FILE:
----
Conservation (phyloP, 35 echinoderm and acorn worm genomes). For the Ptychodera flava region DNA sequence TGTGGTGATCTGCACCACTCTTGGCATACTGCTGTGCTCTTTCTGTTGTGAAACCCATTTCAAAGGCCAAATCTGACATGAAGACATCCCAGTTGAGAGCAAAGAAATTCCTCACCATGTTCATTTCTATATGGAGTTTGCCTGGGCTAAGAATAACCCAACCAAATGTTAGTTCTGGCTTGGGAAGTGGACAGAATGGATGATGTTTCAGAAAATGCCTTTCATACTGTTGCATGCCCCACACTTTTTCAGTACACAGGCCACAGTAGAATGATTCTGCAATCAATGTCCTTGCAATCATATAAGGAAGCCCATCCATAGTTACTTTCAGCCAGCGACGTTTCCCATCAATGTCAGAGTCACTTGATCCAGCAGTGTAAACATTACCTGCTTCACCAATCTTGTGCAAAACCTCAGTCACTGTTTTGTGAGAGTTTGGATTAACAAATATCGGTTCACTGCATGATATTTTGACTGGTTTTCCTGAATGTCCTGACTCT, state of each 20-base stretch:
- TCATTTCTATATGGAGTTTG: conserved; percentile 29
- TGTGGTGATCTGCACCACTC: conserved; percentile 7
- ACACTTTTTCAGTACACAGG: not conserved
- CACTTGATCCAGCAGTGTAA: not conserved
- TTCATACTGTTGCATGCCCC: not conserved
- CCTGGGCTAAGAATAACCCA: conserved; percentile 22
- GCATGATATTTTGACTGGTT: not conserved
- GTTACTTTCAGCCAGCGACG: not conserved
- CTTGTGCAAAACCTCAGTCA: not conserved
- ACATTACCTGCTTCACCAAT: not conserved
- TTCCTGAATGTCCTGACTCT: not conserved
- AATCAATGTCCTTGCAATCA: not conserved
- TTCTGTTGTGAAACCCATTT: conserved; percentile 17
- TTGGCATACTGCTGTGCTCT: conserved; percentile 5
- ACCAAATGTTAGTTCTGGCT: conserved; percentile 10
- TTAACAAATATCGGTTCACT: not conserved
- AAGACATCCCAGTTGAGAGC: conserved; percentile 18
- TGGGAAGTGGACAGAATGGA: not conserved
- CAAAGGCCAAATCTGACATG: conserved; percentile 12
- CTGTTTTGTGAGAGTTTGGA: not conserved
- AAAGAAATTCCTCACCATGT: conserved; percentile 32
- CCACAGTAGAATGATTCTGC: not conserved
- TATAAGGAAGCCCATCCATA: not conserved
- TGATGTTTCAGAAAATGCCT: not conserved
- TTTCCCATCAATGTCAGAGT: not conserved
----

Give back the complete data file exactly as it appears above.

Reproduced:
Conservation (phyloP, 35 echinoderm and acorn worm genomes). For the Ptychodera flava region DNA sequence TGTGGTGATCTGCACCACTCTTGGCATACTGCTGTGCTCTTTCTGTTGTGAAACCCATTTCAAAGGCCAAATCTGACATGAAGACATCCCAGTTGAGAGCAAAGAAATTCCTCACCATGTTCATTTCTATATGGAGTTTGCCTGGGCTAAGAATAACCCAACCAAATGTTAGTTCTGGCTTGGGAAGTGGACAGAATGGATGATGTTTCAGAAAATGCCTTTCATACTGTTGCATGCCCCACACTTTTTCAGTACACAGGCCACAGTAGAATGATTCTGCAATCAATGTCCTTGCAATCATATAAGGAAGCCCATCCATAGTTACTTTCAGCCAGCGACGTTTCCCATCAATGTCAGAGTCACTTGATCCAGCAGTGTAAACATTACCTGCTTCACCAATCTTGTGCAAAACCTCAGTCACTGTTTTGTGAGAGTTTGGATTAACAAATATCGGTTCACTGCATGATATTTTGACTGGTTTTCCTGAATGTCCTGACTCT, state of each 20-base stretch:
- TCATTTCTATATGGAGTTTG: conserved; percentile 29
- TGTGGTGATCTGCACCACTC: conserved; percentile 7
- ACACTTTTTCAGTACACAGG: not conserved
- CACTTGATCCAGCAGTGTAA: not conserved
- TTCATACTGTTGCATGCCCC: not conserved
- CCTGGGCTAAGAATAACCCA: conserved; percentile 22
- GCATGATATTTTGACTGGTT: not conserved
- GTTACTTTCAGCCAGCGACG: not conserved
- CTTGTGCAAAACCTCAGTCA: not conserved
- ACATTACCTGCTTCACCAAT: not conserved
- TTCCTGAATGTCCTGACTCT: not conserved
- AATCAATGTCCTTGCAATCA: not conserved
- TTCTGTTGTGAAACCCATTT: conserved; percentile 17
- TTGGCATACTGCTGTGCTCT: conserved; percentile 5
- ACCAAATGTTAGTTCTGGCT: conserved; percentile 10
- TTAACAAATATCGGTTCACT: not conserved
- AAGACATCCCAGTTGAGAGC: conserved; percentile 18
- TGGGAAGTGGACAGAATGGA: not conserved
- CAAAGGCCAAATCTGACATG: conserved; percentile 12
- CTGTTTTGTGAGAGTTTGGA: not conserved
- AAAGAAATTCCTCACCATGT: conserved; percentile 32
- CCACAGTAGAATGATTCTGC: not conserved
- TATAAGGAAGCCCATCCATA: not conserved
- TGATGTTTCAGAAAATGCCT: not conserved
- TTTCCCATCAATGTCAGAGT: not conserved